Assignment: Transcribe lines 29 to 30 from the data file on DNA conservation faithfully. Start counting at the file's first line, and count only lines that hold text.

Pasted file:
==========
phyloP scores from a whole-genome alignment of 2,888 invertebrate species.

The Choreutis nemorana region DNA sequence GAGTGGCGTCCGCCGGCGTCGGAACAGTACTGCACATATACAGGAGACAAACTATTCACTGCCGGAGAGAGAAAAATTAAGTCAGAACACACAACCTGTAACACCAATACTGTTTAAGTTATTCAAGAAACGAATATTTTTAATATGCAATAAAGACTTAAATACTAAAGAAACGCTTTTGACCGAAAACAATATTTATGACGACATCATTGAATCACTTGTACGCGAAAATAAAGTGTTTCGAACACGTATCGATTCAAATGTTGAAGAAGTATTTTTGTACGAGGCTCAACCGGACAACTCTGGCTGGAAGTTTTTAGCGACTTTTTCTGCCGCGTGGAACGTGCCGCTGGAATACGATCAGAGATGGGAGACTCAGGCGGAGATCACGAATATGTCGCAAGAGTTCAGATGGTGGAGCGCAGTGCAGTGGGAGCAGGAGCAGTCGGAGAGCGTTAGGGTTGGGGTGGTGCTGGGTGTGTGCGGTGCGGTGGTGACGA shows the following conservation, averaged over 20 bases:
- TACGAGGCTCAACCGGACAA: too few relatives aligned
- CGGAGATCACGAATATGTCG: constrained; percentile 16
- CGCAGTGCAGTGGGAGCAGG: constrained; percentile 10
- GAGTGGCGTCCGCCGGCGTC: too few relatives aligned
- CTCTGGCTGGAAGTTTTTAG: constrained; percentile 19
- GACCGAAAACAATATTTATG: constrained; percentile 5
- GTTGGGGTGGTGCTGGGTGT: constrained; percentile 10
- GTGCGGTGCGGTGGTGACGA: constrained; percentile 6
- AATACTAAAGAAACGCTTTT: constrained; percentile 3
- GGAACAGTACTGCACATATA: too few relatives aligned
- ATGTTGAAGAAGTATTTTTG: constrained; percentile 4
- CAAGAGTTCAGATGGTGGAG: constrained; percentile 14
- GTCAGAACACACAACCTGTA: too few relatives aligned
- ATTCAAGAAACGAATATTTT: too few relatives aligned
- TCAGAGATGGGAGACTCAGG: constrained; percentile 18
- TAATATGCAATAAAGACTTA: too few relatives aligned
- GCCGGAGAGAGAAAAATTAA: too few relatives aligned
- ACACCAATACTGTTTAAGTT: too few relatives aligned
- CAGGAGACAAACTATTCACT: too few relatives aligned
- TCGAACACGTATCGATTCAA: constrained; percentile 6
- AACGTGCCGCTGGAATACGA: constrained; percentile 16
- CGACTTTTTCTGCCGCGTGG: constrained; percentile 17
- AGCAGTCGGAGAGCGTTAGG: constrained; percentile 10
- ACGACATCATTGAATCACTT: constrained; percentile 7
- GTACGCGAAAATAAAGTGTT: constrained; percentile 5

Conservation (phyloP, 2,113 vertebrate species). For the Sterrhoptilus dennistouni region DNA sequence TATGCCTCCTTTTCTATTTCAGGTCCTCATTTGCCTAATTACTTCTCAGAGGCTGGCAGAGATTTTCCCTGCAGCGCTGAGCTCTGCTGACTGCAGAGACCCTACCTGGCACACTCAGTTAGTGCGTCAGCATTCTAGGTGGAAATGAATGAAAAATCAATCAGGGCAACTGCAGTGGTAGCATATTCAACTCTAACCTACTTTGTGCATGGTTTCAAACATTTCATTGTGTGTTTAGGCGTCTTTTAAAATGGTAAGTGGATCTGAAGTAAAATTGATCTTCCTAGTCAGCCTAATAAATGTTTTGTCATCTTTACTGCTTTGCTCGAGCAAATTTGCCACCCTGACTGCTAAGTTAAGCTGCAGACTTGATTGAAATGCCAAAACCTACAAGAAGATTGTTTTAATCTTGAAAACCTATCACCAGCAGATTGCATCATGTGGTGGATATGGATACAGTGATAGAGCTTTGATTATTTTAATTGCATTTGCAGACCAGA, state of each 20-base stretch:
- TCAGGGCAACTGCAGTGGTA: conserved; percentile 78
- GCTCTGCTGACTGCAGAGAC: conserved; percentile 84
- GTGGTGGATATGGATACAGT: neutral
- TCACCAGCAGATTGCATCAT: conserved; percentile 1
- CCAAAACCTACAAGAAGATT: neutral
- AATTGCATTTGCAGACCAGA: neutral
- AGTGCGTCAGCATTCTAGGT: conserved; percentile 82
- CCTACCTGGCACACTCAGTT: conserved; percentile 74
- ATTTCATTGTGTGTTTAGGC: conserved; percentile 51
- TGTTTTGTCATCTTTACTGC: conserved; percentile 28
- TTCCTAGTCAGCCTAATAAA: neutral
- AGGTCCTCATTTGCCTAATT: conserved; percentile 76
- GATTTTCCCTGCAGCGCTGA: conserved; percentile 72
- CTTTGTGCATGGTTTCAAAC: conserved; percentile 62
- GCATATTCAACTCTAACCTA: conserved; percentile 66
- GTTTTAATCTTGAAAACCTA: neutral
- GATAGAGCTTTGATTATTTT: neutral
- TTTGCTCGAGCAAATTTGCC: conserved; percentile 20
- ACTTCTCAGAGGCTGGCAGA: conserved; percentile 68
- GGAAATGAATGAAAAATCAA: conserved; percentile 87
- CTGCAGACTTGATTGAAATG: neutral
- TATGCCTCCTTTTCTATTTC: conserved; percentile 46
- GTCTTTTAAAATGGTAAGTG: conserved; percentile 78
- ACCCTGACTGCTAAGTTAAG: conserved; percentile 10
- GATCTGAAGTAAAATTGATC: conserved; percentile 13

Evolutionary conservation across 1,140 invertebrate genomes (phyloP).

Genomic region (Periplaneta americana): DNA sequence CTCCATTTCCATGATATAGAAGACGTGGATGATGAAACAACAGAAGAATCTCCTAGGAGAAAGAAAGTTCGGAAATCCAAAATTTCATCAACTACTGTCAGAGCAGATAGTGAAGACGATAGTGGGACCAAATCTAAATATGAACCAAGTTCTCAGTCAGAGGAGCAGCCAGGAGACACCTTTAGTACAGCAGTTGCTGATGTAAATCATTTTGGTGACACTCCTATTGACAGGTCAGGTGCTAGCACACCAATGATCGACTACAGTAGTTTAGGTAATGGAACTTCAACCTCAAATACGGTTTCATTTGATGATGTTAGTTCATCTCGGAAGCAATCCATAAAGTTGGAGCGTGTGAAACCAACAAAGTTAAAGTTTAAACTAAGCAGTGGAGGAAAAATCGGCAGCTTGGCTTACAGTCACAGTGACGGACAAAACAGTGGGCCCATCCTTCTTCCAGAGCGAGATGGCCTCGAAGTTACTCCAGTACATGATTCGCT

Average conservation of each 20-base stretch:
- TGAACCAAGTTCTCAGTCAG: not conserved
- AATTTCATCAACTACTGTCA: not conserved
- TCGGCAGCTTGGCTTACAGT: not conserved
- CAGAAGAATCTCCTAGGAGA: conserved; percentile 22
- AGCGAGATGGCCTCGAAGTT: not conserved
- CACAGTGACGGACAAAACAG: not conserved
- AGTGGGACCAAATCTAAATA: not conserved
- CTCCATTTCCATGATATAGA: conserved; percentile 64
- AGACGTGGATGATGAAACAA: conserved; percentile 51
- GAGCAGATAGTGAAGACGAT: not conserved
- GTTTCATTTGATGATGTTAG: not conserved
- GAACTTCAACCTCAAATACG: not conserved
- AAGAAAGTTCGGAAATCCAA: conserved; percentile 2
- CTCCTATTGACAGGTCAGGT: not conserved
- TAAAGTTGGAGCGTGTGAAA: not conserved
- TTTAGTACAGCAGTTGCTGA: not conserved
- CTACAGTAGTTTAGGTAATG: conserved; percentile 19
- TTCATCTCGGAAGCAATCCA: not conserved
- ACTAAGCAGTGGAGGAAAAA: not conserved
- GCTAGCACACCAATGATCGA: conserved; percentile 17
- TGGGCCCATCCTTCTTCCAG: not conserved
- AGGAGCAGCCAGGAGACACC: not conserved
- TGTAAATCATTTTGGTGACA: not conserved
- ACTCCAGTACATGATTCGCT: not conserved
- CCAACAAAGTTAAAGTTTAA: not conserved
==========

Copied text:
- TCAGGGCAACTGCAGTGGTA: conserved; percentile 78
- GCTCTGCTGACTGCAGAGAC: conserved; percentile 84